Knowledge: “… a familiarity, awareness or understanding of someone or something, such as facts, information, descriptions, or skills, which is acquired through experience or education by perceiving, discovering, or learning. Knowledge can refer to a theoretical or practical understanding of a subject. It can be implicit (as with practical skill or expertise) or explicit (as with the theoretical understanding of a subject); it can be more or less formal or systematic. __Wikipedia “Knowledge”
Belief: “… a state of the mind, treated in various academic disciplines, especially philosophy and psychology, as well as traditional culture, in which a subject roughly regards a thing to be true. __ Wikipedia “Belief”
A belief becomes knowledge when it is validated by solid evidence. But in reality, beliefs can only achieve a probabilistic likelihood of being true or false. This distinction was once the province of philosophers, but with the coming of science, philosophy has been forced to make room for empirical and statistical testing.
Persons who confuse the two concepts often spend much of their lives mired in futile controversy. When beliefs become systematised and incorporated into ideologies, they can acquire a lock-grip upon an individual’s mind and life trajectory.
Ideology: “… a set of conscious and unconscious ideas that constitute one’s goals, expectations, and actions. An ideology is a comprehensive normative vision, a way of looking at things, as argued in several philosophical tendencies (see political ideologies), and/or a set of ideas proposed by the dominant class of a society to all members of this society (a “received consciousness” or product of socialization)… __Wikipedia “Ideology”
Ideologies incorporate many beliefs. But ideologies also influence the ongoing formation and retention of new beliefs.
Knowledge, beliefs, and ideologies all incorporate significant subconscious and unconscious components. But of the three, knowledge is closer to the surface — and the most vulnerable to real-world testing and validation.
Ideally, all of our beliefs (and ideologies) would be supported well enough to be treated as “knowledge.” But that is rarely true. Usually, our beliefs and belief systems are built on a foundation of loose sand. But that does not necessarily make us more humble in our beliefs — often quite the opposite.
Sometimes we feel that if we express our beliefs loudly enough and often enough, that they will become the equivalent of supported knowledge. This is “the big lie” approach used so effectively by Hitler and by Soviet propagandists (some of whom are still active in Moscow), except incorporated by our own subconscious — against our own rational selves.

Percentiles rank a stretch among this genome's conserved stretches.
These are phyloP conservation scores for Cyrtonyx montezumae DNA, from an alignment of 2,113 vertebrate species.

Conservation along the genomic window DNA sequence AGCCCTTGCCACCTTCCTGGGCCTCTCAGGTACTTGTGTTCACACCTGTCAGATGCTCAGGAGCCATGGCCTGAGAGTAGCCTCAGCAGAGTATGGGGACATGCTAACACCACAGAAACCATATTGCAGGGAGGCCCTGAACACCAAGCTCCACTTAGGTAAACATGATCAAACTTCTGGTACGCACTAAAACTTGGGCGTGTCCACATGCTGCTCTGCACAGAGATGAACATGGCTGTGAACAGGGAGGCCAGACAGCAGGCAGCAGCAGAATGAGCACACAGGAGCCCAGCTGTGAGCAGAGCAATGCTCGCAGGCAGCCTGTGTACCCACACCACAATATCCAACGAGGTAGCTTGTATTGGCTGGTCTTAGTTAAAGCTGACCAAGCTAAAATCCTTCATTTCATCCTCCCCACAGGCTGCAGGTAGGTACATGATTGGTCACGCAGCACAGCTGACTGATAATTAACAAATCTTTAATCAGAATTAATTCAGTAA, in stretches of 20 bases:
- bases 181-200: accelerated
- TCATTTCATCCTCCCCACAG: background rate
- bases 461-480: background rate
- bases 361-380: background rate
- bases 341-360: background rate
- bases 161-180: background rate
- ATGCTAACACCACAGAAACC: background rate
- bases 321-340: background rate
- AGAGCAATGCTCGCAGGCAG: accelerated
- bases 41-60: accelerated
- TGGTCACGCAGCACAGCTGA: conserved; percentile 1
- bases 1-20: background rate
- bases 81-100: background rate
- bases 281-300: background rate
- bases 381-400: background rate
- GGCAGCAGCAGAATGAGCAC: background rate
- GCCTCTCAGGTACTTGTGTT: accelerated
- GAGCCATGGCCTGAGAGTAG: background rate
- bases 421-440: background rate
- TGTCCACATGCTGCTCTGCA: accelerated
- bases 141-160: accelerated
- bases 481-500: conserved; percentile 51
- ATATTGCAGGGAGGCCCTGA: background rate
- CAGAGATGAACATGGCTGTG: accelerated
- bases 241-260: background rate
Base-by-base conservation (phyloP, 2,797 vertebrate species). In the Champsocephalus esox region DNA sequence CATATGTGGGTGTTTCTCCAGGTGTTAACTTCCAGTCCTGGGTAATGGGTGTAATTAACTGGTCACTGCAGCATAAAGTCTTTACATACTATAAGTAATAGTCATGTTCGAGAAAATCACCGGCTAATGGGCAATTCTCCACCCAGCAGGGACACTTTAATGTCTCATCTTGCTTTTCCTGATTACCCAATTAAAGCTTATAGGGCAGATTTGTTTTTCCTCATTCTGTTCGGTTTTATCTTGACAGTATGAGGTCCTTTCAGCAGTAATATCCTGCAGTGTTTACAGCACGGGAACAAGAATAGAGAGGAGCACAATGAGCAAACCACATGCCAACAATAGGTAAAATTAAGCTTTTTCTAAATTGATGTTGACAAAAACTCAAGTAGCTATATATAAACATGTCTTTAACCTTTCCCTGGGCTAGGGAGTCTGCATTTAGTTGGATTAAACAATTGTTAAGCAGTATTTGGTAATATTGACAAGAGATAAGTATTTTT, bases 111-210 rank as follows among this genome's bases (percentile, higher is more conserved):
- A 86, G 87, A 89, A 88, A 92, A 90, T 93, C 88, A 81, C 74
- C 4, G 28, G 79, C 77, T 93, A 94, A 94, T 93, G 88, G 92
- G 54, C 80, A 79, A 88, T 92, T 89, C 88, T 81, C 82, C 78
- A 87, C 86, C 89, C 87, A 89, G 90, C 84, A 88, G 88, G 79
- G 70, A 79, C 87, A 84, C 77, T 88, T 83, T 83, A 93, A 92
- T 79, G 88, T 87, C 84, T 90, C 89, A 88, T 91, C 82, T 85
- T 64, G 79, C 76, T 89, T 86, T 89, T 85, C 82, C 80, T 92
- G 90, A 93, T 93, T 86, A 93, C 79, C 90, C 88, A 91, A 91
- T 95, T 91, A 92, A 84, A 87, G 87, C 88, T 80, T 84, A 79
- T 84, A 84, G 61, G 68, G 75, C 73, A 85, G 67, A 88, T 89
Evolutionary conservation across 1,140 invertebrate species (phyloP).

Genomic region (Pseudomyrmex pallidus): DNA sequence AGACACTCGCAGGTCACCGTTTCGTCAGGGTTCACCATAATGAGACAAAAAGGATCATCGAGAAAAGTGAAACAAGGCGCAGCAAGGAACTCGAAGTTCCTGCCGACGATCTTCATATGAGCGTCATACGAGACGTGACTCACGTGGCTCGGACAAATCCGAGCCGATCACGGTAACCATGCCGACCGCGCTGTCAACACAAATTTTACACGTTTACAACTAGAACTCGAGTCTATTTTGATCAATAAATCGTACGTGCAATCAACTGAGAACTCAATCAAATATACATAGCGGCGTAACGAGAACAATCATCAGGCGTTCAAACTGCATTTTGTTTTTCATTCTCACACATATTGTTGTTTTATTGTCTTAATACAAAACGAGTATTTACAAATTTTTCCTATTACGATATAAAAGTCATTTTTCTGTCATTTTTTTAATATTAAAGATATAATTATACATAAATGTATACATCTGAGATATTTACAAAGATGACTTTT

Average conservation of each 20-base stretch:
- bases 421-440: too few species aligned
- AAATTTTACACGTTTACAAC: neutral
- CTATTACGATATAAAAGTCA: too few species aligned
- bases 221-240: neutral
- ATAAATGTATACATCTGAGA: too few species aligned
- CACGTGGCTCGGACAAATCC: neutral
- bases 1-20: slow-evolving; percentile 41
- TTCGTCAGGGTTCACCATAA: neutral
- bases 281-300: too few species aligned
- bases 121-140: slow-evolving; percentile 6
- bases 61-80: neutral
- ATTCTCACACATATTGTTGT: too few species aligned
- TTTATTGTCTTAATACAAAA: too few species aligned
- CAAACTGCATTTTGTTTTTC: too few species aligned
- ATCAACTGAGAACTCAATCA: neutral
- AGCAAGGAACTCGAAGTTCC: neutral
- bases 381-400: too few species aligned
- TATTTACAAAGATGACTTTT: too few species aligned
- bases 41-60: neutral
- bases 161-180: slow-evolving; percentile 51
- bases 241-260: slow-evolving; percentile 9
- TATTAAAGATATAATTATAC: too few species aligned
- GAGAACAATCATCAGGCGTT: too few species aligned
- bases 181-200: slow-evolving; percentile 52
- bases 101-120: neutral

The big lie is, in fact, a common method of personal and social manipulation that is as old a the human race. It even predates spoken language. Gestures, body language, facial expression, touch — all of these can be even more effective in deception and self-deception than speech or writing.
Here at the Al Fin Dangerous Child Institute, we often say: “Everything you think you know, just ain’t so.” But that is not strictly true. Some forms of knowledge are tested on a daily basis, and prove themselves true. The knowledge of a surgeon in the operating room, of a chef in the kitchen, of a taxi driver finding the best way through varying traffic and other changing obstructions, of a boat captain navigating through dangerous shoals in a storm at night — these and many other examples of combined implicit and explicit knowledge provide a more meaningful view of “truth” or “reality” than one will find in ideologies and belief systems.
Whenever you are tempted to “set someone straight” in regard to their “beliefs” about something about which you may feel yourself more knowledgeable, try providing supportable information — rather than unsupportable opinions. No matter how often opinions are repeated, they do not gain more weight. Opinions — beliefs — can only gain weight when they are supported by testable “facts.”
It is more than enough for each person to try to rein in his own biases, delusions, and illusions. Trying to do so for another person is futile, although just a few carefully weighted words can sometimes help. If one is truly trying to assist someone back onto what he sees as “the rational path”, the fewer words said, the better.
Here is an example of someone attempting to introduce a touch of reality into the thinking of someone who may believe strongly in the promise of big solar energy:
Notice the relative brevity, and the reduction of the argument to 5 main points. These 5 points are briefly elaborated and supported by analogies and numerical arguments. The article is provided in such a form as to provide testable information which might lead a person into a deeper study of the issue.
Contrast the above approach with the approach so often used by green partisans, who generally avoid the pivotal issues that must be faced in order to prove their argument.
An honest argument sticks to pertinent facts and things that can be falsified. A dishonest argument avoids the key issues and makes liberal use of logical fallacies and appeal to cognitive biases, in order to dance around the central issues.
And this is the problem faced by modern societies today: the big 3 shapers of opinion — media, academia, and government — are all dedicated to pushing particular agendas, rather than to helping individuals sort out the truth of things for themselves. We expect such things from government and media, but when teachers and professors commonly choose the dark side — and victimise their students in this way — people may feel it is time to bring out the guillotines.
And once the mobs get started chopping heads, they rarely know when to stop.